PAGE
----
The road ahead for rupee in 2020

Akhil Nallamuthu | Updated on January 22, 2020 Published on January 22, 2020

INR was one of the weakest Asian currencies in 2019

The year of 2019 kept the currency market busy, shifting between a risk-on and a risk-off sentiment on the back of central bank actions and geopolitical events across the globe. The rupee (INR) lost 2.3 per cent against the dollar (USD) last year.

While this may seem better compared with its performance in 2018, where the Indian currency lost 9.2 per cent, it largely remained one of the weakest Asian currencies in 2019.

Compared with other major currencies, the rupee lost 0.23 per cent against the euro (EUR), 5.97 per cent against the British pound (GBP) and 3.45 per cent against the Japanese yen (JPY).

Record inflows

As per National Securities Depository Ltd (NSDL) data on Foreign Portfolio Investment (FPI), the domestic market received a net inflow of nearly ₹1.36 lakh crore (equity and debt combined) in 2019 compared with a net outflow of ₹80,919 crore during year 2018.

According to RBI data, India received increased Foreign Direct Investment (FDI) inflows during the January-September period last year compared with the corresponding period the year before — FDI increased to $27.2 billion from $23.9 billion.

During the same period, External Commercial Borrowing (ECB) by corporates also increased the demand for rupee. ECB inflows saw a significant jump to $16.7 billion compared with a meagre $1.5 billion the year before.

The Balance of Payments (BOP), too, improved. The Current Account Deficit (CAD) during January-September in 2019 narrowed to $25.2 billion from $47.8 billion during the same period in 2018. Trade deficit, the largest component of CAD, contracted to $119.5 billion from $137.4 billion as imports for the period decelerated, while exports remained flat.

What weighed?

One of the factors that might have weighed on the rupee could be the increasing trend in Consumer Price Index (CPI). The inflation spiked to 7.35 per cent in December from 1.97 in January. Another factor could be the reduction in the benchmark rate by the Reserve Bank of India. The RBI reduced repo rate by 135 basis points from 6.5 per cent to 5.15 per cent in 2019.

Importantly, India’s forex reserves increased by $61.6 billion to $454.95 from $393.29 billion in 2019, meaning the RBI had been buying the dollar, thereby keeping a check on the rupee to support exports.

Inflation on an upward path can have a negative impact on a domestic currency. So, the RBI may not opt for further rate cuts if the inflation continues to head north.

While the rising inflation can exert pressure on the rupee, the Indian central bank restraining from further rate cuts can be favourable to the local currency, as higher interest rates can attract capital inflows. This is especially true, considering that the US Federal Reserve is expected to keep its policy rate at current levels (1.75 per cent) throughout 2020 as per the latest dot plot.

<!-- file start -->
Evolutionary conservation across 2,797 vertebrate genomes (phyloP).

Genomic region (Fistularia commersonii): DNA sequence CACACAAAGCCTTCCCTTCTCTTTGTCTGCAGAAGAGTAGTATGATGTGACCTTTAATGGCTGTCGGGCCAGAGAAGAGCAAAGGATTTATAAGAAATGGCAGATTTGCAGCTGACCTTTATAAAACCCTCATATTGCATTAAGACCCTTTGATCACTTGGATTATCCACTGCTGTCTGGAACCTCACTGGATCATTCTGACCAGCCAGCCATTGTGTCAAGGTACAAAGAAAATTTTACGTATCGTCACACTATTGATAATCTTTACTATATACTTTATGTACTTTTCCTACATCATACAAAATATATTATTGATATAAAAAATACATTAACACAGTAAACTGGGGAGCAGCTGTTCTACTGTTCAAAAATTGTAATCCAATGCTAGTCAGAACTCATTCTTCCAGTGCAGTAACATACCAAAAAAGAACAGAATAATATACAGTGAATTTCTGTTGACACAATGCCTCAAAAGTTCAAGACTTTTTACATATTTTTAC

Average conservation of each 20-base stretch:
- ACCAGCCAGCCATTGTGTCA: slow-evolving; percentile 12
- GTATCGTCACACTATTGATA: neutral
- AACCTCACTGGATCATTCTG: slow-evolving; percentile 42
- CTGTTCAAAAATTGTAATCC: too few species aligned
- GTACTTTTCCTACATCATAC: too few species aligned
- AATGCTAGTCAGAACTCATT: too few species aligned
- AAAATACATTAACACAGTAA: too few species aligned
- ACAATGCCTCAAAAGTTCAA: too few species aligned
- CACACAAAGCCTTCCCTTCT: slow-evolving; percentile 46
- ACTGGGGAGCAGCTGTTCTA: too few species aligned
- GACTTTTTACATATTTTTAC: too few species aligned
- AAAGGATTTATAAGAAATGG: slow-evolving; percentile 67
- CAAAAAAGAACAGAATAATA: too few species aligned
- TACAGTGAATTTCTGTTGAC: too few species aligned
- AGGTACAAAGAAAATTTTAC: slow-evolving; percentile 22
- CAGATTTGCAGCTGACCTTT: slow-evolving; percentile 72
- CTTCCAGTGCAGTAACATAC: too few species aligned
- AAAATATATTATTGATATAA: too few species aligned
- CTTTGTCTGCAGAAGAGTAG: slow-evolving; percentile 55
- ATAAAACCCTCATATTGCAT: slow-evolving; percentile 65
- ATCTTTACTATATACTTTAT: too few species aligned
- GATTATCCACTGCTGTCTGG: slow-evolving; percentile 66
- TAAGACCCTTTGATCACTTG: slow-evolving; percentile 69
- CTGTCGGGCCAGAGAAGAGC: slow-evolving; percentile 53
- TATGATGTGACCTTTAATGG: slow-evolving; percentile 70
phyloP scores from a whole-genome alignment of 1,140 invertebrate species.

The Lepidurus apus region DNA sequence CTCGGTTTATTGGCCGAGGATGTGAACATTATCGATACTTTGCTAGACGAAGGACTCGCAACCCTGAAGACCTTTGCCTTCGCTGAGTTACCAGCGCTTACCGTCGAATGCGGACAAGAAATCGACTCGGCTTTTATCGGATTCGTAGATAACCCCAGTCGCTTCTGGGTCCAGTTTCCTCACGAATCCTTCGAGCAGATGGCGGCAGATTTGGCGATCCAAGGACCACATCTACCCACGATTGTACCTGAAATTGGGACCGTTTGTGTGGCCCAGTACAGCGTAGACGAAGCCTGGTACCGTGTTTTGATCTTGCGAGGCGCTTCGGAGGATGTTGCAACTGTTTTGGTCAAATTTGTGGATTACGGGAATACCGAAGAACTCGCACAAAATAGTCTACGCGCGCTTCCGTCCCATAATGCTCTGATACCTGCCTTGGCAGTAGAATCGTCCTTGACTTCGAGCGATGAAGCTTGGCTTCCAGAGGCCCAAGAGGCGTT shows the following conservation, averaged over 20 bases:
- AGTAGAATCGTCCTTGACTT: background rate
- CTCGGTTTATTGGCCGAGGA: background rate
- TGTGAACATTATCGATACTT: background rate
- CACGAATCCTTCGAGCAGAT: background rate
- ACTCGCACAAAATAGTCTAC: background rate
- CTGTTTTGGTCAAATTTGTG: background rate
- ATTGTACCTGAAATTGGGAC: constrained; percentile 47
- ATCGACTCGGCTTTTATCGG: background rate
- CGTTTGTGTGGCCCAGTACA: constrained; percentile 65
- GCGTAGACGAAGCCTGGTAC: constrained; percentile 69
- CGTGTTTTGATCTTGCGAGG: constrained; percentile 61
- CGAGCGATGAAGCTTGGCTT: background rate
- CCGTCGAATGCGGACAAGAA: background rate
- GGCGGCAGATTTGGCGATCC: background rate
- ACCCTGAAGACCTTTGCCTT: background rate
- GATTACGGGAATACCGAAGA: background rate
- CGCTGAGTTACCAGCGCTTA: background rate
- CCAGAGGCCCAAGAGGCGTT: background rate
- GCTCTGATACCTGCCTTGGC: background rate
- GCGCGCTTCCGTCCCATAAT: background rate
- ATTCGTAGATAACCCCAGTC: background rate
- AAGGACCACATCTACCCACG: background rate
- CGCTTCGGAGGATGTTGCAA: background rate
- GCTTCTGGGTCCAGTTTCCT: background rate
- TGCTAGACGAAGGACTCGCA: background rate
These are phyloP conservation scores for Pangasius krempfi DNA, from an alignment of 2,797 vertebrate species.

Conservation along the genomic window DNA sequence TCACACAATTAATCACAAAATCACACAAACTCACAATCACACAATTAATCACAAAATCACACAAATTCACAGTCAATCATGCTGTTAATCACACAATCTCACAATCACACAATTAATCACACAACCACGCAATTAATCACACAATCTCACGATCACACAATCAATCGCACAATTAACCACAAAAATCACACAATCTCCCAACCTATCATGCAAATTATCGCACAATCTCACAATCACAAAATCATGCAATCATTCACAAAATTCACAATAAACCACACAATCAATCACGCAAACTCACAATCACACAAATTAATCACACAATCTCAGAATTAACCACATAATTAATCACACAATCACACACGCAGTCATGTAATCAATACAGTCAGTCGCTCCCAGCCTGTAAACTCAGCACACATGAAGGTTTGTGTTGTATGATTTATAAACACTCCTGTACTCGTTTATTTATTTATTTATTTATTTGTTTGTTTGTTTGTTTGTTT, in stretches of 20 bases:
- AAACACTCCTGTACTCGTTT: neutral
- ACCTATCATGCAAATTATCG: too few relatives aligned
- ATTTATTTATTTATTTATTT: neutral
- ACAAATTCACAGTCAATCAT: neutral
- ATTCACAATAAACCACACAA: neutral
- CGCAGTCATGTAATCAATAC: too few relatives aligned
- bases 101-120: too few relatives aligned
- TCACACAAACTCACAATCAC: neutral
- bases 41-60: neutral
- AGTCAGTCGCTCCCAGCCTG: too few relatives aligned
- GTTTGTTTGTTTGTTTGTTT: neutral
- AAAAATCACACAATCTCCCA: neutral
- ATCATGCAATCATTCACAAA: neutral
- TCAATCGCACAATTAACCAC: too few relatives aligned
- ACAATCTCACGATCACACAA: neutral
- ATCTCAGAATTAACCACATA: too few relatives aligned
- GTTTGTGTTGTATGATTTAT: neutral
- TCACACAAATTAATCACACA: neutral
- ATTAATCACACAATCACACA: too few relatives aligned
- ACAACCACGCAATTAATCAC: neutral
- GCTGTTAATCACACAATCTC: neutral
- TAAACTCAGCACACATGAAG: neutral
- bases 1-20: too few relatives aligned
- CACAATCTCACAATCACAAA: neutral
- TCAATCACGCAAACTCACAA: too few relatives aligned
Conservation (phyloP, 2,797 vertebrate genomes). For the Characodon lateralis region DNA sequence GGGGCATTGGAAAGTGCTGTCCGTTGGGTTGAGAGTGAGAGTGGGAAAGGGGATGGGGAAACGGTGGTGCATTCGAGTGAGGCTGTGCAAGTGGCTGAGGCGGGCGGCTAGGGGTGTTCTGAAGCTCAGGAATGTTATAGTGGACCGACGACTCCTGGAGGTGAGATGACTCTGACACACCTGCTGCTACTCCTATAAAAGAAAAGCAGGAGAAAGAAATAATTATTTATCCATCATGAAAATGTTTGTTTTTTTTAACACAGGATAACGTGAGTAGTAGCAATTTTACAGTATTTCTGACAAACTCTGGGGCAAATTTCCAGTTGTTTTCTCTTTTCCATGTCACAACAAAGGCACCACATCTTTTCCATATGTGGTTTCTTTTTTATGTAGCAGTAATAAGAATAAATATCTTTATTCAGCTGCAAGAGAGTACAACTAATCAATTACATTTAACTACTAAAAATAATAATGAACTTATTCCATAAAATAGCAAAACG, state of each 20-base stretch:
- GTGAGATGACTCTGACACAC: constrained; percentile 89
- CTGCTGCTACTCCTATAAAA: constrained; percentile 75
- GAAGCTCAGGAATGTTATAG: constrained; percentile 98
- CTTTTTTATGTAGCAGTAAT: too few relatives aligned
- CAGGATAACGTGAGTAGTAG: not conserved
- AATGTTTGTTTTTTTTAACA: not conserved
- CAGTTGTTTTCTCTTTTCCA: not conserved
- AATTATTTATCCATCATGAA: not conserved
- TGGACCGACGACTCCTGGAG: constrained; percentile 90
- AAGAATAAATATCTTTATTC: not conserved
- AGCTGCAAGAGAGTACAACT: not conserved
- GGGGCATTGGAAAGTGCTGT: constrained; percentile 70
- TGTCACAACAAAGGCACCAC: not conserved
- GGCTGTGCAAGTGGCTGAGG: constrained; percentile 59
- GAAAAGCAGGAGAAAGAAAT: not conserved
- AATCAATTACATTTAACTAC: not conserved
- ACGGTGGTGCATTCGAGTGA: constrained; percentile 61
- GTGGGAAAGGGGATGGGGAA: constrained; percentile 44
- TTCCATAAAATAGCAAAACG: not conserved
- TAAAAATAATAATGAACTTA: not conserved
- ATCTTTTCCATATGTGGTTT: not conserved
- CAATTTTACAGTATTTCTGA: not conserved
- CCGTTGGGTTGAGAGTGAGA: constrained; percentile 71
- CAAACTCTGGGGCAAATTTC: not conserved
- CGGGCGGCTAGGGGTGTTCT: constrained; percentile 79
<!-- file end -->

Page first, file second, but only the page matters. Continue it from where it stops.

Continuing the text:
While the slowdown in the domestic economy might translate to lesser imports, a continued weakness in global demand could dent the scope for exporters. Contributing to the uncertainty in the global situation is the rising protectionism, cites Federation of Indian Export Organisations (FIEO). However, in “India’s exports outlook”, FIEO forecasts exports to pick up in the first half of 2020, auguring well for the rupee.

India, being an import-dependent nation in crude, the global price trend in the commodity is always a concern for the country’s foreign exchange. Compared with the 2019 average price of $56.74 a barrel, the US Energy Information Administration (EIA) expects the average price of West Texas Intermediate (WTI) oil to drop marginally to $55.01 a barrel in 2020. Consistent supply and a projected increase in inventories are expected to put a cap on crude prices, thereby not threatening India’s crude bill.

Market sentiment is a major contributor to short-term volatility and price trends. Tensions in West Asia is ebbing away and Brexit has not been a disruptor so far.

Then there is the trade deal between the US and China. Now that the ‘Phase 1’ deal has been signed, the likelihood of a trade conflict henceforth seems low.

All these factors should help improve the market sentiment, resulting in a demand for riskier assets. That would mean more inflow to India, keeping the rupee afloat.


While inflationary risk persists, comparatively high interest rates will provide cushion for the Indian currency. The other factor in favour of the rupee is a possible improvement in trade balance on the back of better exports and subdued crude oil prices.

As foreign exchange reserves are at record levels, any unexpected spike in the exchange rate would be effectively managed by the RBI. On the other hand, the RBI might also avert a sharp surge in the rupee to maintain competitiveness in the global market. Considering these factors, the rupee is expected to largely stay within 69 and 72 against the dollar during the year.

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Published on January 22, 2020
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